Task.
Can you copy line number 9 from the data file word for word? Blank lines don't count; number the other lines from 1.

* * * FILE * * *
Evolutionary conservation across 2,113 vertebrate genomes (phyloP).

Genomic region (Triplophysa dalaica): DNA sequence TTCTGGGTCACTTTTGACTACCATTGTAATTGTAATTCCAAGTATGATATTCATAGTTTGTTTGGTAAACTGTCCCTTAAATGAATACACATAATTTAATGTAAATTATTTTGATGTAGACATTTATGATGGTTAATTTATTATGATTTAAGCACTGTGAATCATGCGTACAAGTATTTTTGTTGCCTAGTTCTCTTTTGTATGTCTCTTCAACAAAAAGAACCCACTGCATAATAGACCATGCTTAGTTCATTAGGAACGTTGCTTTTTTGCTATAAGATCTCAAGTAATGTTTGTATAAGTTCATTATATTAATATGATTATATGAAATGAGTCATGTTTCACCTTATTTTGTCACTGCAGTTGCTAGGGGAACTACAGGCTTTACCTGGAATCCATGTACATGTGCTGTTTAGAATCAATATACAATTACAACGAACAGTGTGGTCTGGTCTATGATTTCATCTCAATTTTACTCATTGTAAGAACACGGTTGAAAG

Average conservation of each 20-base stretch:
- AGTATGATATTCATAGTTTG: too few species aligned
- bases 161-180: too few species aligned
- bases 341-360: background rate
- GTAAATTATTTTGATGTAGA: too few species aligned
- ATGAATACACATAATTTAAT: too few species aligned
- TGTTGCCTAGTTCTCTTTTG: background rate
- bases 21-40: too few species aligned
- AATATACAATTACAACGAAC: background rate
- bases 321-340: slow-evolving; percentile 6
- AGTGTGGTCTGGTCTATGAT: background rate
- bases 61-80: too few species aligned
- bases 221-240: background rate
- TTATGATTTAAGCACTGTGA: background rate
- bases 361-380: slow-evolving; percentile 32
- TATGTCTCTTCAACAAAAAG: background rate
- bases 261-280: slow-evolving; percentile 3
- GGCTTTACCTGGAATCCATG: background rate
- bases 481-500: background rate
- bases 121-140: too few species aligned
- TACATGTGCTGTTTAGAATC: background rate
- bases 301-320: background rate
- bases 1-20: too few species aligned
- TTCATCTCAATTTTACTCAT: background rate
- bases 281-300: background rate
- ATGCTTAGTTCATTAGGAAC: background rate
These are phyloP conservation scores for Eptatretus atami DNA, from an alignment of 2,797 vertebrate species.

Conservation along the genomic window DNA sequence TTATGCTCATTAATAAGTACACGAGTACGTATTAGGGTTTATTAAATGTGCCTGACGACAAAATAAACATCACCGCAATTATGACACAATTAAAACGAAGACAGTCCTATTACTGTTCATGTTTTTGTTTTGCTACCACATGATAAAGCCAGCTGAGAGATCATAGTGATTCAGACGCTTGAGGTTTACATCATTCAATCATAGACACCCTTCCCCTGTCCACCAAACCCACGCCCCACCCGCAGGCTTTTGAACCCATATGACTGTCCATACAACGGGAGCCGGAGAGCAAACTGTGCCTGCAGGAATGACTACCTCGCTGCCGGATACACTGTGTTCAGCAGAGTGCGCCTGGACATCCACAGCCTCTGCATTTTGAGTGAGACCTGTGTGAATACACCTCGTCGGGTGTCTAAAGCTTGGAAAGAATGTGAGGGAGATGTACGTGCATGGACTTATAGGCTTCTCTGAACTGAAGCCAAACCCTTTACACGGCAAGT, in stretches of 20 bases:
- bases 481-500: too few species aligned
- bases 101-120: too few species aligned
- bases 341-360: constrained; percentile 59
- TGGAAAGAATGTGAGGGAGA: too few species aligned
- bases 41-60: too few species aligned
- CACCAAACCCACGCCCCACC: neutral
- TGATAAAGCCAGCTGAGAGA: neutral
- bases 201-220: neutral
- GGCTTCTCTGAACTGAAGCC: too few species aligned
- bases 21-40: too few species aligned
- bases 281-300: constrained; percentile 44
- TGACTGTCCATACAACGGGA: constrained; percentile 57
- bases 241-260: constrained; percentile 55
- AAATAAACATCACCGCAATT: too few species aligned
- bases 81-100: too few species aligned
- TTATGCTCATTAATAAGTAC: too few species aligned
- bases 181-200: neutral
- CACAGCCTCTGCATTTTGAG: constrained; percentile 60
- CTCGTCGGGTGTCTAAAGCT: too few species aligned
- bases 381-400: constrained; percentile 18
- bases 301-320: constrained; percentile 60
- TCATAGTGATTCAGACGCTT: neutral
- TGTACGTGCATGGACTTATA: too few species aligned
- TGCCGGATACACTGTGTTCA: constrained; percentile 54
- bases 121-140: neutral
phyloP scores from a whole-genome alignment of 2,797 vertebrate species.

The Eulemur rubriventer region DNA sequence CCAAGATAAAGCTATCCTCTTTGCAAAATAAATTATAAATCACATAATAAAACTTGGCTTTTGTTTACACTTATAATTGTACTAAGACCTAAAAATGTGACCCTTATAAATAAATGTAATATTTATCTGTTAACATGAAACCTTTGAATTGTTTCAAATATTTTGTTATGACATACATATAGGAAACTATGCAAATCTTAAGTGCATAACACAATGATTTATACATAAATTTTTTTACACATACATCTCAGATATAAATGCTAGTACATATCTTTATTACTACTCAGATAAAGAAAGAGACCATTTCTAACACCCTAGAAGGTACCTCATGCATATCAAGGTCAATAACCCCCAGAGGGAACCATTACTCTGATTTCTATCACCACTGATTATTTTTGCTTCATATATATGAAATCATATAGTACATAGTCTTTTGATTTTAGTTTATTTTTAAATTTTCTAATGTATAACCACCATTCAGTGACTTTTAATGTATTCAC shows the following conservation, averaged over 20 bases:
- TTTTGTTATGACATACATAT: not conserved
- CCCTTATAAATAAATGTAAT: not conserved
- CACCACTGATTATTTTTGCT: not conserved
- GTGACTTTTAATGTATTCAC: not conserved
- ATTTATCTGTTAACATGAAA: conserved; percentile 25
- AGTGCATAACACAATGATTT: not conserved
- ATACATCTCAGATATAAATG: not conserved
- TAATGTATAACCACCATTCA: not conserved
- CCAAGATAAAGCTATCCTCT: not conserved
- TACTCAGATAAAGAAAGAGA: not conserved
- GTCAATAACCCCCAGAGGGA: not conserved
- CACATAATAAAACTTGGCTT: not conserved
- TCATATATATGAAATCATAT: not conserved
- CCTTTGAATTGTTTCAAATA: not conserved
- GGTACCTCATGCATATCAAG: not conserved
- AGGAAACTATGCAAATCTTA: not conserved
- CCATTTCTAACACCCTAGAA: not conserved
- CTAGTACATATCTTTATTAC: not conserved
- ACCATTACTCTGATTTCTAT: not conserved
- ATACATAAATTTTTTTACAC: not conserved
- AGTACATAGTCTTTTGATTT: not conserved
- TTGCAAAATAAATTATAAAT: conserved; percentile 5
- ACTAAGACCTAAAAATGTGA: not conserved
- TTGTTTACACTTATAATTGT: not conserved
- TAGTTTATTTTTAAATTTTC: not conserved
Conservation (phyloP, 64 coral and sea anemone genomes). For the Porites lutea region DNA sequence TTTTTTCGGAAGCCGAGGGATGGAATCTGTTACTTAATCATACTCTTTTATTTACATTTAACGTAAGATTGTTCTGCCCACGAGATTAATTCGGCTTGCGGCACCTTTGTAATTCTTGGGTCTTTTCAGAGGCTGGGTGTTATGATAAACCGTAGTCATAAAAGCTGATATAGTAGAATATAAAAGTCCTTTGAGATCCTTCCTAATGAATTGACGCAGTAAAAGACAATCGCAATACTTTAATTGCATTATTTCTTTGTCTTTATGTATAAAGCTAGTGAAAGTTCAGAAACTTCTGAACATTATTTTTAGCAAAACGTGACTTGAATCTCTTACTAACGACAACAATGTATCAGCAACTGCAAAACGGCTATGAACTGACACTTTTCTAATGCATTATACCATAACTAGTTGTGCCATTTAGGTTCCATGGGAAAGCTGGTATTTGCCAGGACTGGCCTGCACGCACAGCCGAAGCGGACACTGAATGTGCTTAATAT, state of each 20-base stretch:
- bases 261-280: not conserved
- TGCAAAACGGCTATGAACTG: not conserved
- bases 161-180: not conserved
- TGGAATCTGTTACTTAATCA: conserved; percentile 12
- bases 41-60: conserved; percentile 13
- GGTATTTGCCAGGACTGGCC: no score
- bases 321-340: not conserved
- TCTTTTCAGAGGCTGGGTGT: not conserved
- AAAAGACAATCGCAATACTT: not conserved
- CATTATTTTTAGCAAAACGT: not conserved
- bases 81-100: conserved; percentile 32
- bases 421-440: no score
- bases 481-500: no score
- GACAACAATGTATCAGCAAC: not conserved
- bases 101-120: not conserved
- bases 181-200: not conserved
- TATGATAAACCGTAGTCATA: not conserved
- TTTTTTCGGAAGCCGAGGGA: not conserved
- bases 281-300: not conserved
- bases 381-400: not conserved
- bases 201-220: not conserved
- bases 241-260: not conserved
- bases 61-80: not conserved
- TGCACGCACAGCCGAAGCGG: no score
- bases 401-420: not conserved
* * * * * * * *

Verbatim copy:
- TGTTGCCTAGTTCTCTTTTG: background rate